When we think of unhealthy habits, items such as cigarette smoking, midnight snacking or a sedentary lifestyle are often the first that come to mind. Yet, many of our unhealthiest habits are not behavioral but psychological in nature. Unhealthy psychological habits tend to fly beneath our radars either because we're unaware of the damage they do to our psychological and physical health, or because we (falsely) believe they serve some beneficial purpose.
In order to change these unhealthy habits, we must become informed about the damage they do and realize that despite our previous assumptions, they serve no useful purpose whatsoever.
We push people away when we feel lonely.
Loneliness is extremely damaging to our emotional and physical health and we should make every effort to emerge from its clutches as soon as we can. However, loneliness makes us feel so raw and vulnerable, so fearful that others will hurt our feelings or disappoint us, that we tend to approach others with suspicion and caution or avoid social situations altogether. We tell ourselves we're being "wise" by avoiding potential hurt when, in fact, our defensive posture only pushes away the very people with whom we might create new social bonds or deepen existing ones.
We demoralize ourselves after we fail.
Failure can be extremely instructive as it allows us to derive vital lessons that increase our likelihood of future success. Unfortunately, our habitual response to failure is to convince ourselves our goals are too hard and that we lack the ability to attain them, even when we plan persisting toward them. We tell ourselves we are being "realistic" and "pragmatic" even though demoralizing ourselves and lowering our expectations is neither realistic nor useful. Creating a mindset of passivity, pessimism, and hopelessness only prevents us from learning from our mistakes and improving the many variables that are in our control such as our planning, preparation, and effort.
We become self-critical after a blow to our self-esteem.
Having higher self-esteem makes us more resilient to common psychological injuries such as rejection and failure. Yet, we often respond to blows to our self-esteem by becoming self-critical, and damaging our self-esteem even further. We list our faults, bemoan our shortcomings, and employ a negative internal dialogue that is punitive, harsh, and even abusive. We rationalize doing so because we feel we "deserve it" and believe that by lowering our expectations we can minimize our future vulnerability. However, stomping on our self-esteem and damaging our confidence and self-worth only increases our emotional vulnerability and hampers our ability to utilize our skills, intelligence, creativity, willpower and other internal resources going forward.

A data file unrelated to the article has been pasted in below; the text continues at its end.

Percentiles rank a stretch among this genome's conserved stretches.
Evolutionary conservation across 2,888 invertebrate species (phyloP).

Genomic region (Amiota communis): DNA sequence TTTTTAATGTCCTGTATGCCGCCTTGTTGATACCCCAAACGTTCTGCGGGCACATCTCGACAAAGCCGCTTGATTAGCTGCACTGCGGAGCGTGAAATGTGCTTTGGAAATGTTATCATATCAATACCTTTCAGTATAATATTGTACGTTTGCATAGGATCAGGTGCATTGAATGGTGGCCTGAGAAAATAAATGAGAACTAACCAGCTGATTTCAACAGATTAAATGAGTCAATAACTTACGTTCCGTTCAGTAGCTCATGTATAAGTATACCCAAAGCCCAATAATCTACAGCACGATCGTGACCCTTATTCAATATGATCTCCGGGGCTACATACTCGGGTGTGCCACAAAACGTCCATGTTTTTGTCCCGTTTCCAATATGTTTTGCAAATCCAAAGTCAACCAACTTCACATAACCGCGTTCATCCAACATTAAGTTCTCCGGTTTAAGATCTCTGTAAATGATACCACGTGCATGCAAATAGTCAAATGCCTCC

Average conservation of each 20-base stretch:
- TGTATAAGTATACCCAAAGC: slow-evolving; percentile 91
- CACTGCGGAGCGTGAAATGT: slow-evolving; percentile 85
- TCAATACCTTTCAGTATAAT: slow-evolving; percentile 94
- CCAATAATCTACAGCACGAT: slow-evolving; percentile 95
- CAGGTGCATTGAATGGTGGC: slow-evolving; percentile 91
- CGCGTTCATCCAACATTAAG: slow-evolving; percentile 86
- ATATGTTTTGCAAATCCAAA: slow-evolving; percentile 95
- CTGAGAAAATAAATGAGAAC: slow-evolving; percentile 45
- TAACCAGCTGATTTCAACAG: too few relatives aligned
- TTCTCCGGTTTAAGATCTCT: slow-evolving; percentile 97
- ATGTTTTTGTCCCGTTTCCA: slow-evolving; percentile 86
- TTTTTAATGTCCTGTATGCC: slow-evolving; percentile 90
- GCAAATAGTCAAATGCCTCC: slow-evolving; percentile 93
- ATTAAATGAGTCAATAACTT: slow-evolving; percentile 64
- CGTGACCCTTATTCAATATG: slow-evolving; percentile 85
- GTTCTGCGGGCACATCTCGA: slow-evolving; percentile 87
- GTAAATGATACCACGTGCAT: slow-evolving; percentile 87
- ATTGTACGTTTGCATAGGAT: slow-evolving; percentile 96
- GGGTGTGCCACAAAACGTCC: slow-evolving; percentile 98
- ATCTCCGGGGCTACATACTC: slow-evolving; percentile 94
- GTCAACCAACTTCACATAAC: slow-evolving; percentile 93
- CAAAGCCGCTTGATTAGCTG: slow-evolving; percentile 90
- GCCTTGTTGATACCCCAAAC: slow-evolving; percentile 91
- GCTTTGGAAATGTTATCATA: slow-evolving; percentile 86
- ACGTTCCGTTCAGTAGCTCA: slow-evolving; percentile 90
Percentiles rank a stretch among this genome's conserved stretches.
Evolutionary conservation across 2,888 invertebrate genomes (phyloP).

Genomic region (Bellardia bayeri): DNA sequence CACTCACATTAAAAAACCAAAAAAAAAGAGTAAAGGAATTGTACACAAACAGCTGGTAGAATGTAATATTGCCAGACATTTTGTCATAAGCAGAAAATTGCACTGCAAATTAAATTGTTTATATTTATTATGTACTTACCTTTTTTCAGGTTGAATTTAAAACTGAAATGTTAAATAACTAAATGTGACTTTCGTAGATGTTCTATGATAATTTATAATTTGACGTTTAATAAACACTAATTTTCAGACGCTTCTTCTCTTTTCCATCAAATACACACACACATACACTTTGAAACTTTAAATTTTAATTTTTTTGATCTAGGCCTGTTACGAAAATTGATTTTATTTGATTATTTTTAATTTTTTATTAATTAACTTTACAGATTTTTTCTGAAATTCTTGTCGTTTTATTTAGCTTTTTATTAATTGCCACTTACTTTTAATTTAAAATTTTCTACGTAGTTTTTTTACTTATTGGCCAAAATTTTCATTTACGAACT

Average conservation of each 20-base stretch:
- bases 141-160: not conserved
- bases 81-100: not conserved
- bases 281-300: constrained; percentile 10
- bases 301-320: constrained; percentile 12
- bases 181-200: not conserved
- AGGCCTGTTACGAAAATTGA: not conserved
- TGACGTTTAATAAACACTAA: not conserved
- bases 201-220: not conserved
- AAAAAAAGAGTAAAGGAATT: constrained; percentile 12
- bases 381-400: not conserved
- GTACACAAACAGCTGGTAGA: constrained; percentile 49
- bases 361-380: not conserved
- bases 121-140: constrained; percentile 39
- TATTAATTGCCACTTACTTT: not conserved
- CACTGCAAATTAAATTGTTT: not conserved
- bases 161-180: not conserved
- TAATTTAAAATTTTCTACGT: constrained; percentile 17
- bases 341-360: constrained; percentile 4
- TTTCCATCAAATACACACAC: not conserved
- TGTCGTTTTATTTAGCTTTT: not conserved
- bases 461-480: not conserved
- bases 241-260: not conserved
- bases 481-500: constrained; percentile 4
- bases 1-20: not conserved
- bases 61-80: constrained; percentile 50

We distance ourselves when we feel guilt instead of repairing the relationship.
Guilt is a useful emotion in small doses as it alerts us to when our intentions or actions might harm another person. Once we avoid the intended action or apologize to the harmed person and gain their forgiveness, the relationship recovers and our guilt dissolves. But tensions often linger in such situations because our apologies are usually both inadequate and ineffective, and as a result, the other person never truly forgives us. Unless our apology includes a compelling empathy statement that conveys we really "get" how we harmed the other person from their perspective, we are unlikely to get their authentic forgiveness. Yet instead of issuing a better apology, we convince ourselves our apology was perfectly sufficient, blame the other person for the guilt we feel, and distance ourselves from them, damaging the relationship even further.
We succumb to the urge to brood.
When upsetting or distressing events occur it is natural for us to make sense of them by trying to gain insight and understanding or by figuring out potential actions we might need to take. Doing so allows us to put the events behind us and move on. But sometimes we get stuck and simply replay the same scenes, thoughts, or worries over and over again in our minds. We justify this kind of compulsive brooding by telling ourselves that we are purging our feelings by doing so and "getting them out." However, brooding in this way does not purge our feelings, it does the opposite -- it increases the urge to think about the distressing thought and deepens the distress we feel when we do. Picking at our emotional scabs in this way not only affects our current mood, it also triggers a stress response that, over time, puts us at greater risk for depression, alcoholism, eating disorders and cardiovascular disease.
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